I'm not really familiar with either Urbanspoon or Yelp - but see that Urbanspoon has some mentions in my metro area (Manchester). Looking at what it rates as its "Top Ten", I'd be taking this very much with a pinch of salt. There are inclusions there that I doubt would make many people's Top 100 in the area.

            1. re: Harters

              Not too convinced about Urbanspoon at all. Not enough reviews.

              Toptable does have a bunch of reviews, but mainly only for proper take-out restaurants that take reservations.

              Just happened upon - seems to have a good amount of reviews as well, but again, coverage not great.

              None of the sites seem to have the breadth of consumer review coverage (not talking about quality here, just sheer quantity) as on Yelp or Menupages in New York City. e.g. To the extremes, even different locations of Pret a Mangers in NYC get reviewed on sites like Yelp in NYC, yet I can't find too many consumer reviews on a restaurant like Golden Hind in London on most of the UK sites listed so far. Is this because Londoners just aren't as crazy as New Yorkers are about reviewing every little hole in the wall (some sort of cultural thing?) or that there's not a site that has picked up enough traction? Or perhaps, I'm just going on all the wrong sites?

              London natives, please enlighten me.

              1. re: Noodle fanatic

                I can't answer as a London native, only as a Brit who visits the capital as a tourist. As mentioned upthread, Top Table and London-Eating are the main review sites dealing in restaurants in the capital. Obviously diner-led, I find they offer the widest and most up-to-date information on places. Like the vast majority of tourists to any location, I'm only spending a limited amount of time in London and want every meal to be a good one - so research about "the good, the bad and the ugly" is vital. These two sites, coupled with the Good Food Guide, always sort out my London dining (the Guide is my "go to" for anywhere else in the UK, other than my home metro area)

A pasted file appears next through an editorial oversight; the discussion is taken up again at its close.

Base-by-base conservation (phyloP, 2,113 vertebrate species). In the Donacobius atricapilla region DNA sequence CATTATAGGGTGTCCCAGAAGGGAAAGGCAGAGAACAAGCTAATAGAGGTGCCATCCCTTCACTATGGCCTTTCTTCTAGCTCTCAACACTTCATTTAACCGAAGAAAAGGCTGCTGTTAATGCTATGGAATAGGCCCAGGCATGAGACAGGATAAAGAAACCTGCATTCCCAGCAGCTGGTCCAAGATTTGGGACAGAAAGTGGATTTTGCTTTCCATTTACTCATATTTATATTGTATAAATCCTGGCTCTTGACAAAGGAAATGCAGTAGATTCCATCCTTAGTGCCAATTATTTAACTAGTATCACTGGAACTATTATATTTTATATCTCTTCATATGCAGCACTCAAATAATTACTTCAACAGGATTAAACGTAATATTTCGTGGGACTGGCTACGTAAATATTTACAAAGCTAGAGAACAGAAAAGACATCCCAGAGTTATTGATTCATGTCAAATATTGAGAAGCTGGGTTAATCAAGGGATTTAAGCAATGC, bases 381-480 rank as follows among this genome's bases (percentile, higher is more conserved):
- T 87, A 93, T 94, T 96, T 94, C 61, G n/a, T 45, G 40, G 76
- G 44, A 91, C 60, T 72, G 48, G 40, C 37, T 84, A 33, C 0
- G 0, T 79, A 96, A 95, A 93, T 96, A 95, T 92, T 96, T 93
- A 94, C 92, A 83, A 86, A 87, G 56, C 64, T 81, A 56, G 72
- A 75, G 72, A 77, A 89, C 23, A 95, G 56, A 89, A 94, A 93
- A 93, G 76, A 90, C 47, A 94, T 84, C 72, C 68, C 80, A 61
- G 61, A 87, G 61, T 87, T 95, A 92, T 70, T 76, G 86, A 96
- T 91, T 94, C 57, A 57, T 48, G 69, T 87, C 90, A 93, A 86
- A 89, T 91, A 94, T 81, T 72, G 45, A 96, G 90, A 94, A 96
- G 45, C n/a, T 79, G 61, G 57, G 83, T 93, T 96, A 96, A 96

Again, I don't know enough to make a comparision between posting habits of Londoners and New Yorkers, so perhaps there are cultural differences. In my own area, there are a number of review sites. None of which are, if you like, a "market leader" - so it means that any posts are spread thinly across those sites, making comparisons less easy. You would also need to take account of a generally different attitiude towards eating in the UK - for the vast majority of people it is much more an "event" thing (celebration, date, etc), rather than something done regularly. And, even when done regularly, meals are likely to be in the same restaurant - folk having a weekly meal at the local Indian place. It is not the sort of thing that you are going to bother posting on a site.